I have to question why you are bothering. You
    won't get to use that lovely blue you spent so long
    deciding upon. Do the Norfolk fens instead. Better
    yet, East Anglia in its future state, quite utterly
    submerged like a sodden Constable. Come on,
    get your coat, I'll show you. You won't need your shoes.

    Wednesday, June 6, 2018

    #PoetryBreak: Map by Wisława Szymborska

    Citra-Solv and original photograph (Digital Print, M.A. Reilly, 2016)

    I woke today from a dream about maps.

    Wisława Szymborska
    Flat as the table
    it’s placed on.
    Nothing moves beneath it
    and it seeks no outlet.
    Above—my human breath
    creates no stirring air
    and leaves its total surface
    Its plains, valleys are always green,
    uplands, mountains are yellow and brown,
    while seas, oceans remain a kindly blue
    beside the tattered shores.
    Everything here is small, near, accessible.
    I can press volcanoes with my fingertip,
    stroke the poles without thick mittens,
    I can with a single glance
    encompass every desert
    with the river lying just beside it.
    A few trees stand for ancient forests,
    you couldn’t lose your way among them.
    In the east and west,
    above and below the equator—
    quiet like pins dropping,
    and in every black pinprick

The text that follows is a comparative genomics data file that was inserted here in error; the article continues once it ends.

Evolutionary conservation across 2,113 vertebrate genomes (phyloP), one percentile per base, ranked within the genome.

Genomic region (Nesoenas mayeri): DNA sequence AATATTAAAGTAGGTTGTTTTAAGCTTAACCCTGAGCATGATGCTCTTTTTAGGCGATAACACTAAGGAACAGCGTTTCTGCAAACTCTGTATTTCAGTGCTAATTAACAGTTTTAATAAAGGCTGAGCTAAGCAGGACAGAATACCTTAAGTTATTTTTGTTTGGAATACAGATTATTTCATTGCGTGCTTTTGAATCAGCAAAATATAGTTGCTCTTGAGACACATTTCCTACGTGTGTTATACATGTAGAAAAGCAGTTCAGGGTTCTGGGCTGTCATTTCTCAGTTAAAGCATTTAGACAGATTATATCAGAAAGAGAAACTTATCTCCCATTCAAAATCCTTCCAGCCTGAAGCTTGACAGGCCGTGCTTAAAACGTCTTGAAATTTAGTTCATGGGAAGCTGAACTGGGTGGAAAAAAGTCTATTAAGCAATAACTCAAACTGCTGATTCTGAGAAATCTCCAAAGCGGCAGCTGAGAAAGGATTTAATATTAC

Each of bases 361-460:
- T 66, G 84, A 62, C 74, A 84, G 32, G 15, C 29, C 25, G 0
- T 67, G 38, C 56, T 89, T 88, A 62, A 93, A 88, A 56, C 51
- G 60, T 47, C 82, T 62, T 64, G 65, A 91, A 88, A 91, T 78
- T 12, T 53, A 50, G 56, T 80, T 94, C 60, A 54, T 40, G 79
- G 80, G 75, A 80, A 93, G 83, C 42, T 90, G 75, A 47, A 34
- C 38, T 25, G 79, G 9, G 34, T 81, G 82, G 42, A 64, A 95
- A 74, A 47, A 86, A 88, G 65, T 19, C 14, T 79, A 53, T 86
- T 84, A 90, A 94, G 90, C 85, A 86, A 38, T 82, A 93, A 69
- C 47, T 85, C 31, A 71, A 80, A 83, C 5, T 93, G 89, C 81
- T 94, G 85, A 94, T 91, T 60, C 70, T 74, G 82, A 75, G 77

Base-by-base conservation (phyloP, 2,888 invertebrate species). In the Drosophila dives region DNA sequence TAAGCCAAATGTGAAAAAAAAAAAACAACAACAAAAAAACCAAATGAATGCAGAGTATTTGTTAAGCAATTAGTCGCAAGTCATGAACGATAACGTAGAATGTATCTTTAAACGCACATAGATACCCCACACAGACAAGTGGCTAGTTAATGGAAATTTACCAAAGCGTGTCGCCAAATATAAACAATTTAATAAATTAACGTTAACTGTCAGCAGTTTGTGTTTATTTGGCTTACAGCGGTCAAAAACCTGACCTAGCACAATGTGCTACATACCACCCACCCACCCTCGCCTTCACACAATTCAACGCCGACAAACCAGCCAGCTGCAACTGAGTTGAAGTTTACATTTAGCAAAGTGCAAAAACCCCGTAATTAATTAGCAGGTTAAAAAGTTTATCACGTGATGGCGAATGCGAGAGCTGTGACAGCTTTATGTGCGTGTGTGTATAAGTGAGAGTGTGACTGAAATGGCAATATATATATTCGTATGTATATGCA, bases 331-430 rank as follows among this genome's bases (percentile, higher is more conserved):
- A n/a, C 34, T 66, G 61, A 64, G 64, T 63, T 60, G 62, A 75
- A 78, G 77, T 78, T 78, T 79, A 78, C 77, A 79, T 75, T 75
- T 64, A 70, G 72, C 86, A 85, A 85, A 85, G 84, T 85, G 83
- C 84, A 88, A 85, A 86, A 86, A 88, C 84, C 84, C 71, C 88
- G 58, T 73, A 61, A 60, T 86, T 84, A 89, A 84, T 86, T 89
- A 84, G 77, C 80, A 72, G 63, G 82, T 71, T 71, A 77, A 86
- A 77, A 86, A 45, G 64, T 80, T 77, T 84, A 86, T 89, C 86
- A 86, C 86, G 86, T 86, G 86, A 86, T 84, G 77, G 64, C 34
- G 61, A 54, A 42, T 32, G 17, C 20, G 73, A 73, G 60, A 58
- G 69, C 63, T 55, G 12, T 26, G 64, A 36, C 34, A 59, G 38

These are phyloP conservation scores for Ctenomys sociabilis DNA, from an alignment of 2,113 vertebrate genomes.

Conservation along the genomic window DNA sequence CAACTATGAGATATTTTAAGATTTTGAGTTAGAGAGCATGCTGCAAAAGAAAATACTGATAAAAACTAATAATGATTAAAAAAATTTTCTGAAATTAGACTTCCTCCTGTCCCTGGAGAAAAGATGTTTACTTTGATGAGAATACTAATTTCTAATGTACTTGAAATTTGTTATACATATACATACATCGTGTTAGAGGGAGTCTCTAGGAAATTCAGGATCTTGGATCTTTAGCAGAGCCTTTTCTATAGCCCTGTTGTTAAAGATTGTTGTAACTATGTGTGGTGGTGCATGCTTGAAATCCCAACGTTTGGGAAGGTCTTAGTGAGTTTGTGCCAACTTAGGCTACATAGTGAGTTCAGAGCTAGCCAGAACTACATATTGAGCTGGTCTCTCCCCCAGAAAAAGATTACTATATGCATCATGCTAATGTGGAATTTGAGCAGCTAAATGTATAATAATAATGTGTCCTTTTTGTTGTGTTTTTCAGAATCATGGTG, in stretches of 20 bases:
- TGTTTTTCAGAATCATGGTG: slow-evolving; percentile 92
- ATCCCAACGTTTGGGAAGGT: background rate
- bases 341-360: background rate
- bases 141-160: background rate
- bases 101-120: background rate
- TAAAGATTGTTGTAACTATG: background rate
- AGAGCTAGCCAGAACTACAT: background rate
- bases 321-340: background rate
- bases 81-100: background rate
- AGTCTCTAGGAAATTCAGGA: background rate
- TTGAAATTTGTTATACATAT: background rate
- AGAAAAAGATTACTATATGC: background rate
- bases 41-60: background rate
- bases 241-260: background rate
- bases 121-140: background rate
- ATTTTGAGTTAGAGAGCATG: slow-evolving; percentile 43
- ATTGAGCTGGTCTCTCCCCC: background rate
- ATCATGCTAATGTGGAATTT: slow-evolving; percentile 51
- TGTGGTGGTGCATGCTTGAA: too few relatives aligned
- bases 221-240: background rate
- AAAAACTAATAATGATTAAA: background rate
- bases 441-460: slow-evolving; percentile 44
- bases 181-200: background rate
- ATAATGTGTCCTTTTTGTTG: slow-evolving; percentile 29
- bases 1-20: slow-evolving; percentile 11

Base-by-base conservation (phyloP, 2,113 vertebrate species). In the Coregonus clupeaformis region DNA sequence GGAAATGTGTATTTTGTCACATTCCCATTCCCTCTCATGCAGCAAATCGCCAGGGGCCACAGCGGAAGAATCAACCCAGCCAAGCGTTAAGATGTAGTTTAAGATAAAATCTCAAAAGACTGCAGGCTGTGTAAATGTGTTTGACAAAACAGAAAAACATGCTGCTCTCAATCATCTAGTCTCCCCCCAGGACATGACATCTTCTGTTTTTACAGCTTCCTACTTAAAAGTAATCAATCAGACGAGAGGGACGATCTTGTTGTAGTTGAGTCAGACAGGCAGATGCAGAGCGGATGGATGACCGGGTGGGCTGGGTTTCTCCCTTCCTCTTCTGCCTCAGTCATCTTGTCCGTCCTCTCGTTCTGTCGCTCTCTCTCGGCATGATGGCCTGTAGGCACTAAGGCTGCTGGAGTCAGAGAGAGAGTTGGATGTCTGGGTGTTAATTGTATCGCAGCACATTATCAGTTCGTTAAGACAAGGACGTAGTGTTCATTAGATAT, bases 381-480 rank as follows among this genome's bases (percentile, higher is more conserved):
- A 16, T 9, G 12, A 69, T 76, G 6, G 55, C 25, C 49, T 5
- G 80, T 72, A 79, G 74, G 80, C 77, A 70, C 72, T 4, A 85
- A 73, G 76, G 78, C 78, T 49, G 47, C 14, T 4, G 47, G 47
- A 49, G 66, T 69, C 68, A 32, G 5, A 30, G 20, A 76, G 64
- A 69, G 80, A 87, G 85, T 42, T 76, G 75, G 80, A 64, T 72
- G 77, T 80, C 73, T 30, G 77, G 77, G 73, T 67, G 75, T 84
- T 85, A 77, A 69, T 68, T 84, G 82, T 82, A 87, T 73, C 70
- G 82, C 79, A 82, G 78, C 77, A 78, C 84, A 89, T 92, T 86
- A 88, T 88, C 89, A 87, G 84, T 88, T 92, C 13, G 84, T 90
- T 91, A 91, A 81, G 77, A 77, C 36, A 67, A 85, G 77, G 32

people keep on living.
    Mass graves and sudden ruins
    are out of the picture.
    Nations’ borders are barely visible
    as if they wavered—to be or not.
    I like maps, because they lie.
    Because they give no access to the vicious truth.
    Because great-heartedly, good-naturedly
    they spread before me a world
    not of this world.
    Translated, from the Polish, by Clare Cavanagh
    NewYorker April, 14th, 2014

    Monday, June 4, 2018

    #PoetryBreak: Across Kansas by William Stafford

    Geometry (M.A. Reilly)

    Across Kansas

     - William Stafford

    My family slept those level miles
    but like a bell rung deep till dawn
    I drove down an aisle of sound,
    nothing real but in the bell,
    past the town where I was born.
    Once you cross a land like that
    you own your face more: what the light
    struck told a self; every rock
    denied all the rest of the world.
    We stopped at Sharon Springs and ate--
    My state still dark, my dream too long to tell.

    Tuesday, May 29, 2018

    Why Play Must Walk Hand-in-Hand with Schooling: Responding to NAEP and The Atlantic

    from collage journal
    Well, we may first tell what the map is not. The map is not a substitute for a personal experience. The map does not take the place of an actual journey. The logically formulated material of a science or branch of learning, of a study, is no substitute for the having of individual experiences. The mathematical formula for a falling body does not take the place of personal contact and immediate individual experience with the falling thing. But the map, a summary, an arranged and orderly view of previous experiences, serves as a guide to future experience; it gives direction; it facilitates control; it economizes effort, preventing useless wandering, and pointing out the paths which lead most quickly and most certainly to a desired result. [Dewey, John. The Child and the Curriculum (Kindle Locations 188-193). Kindle Edition.)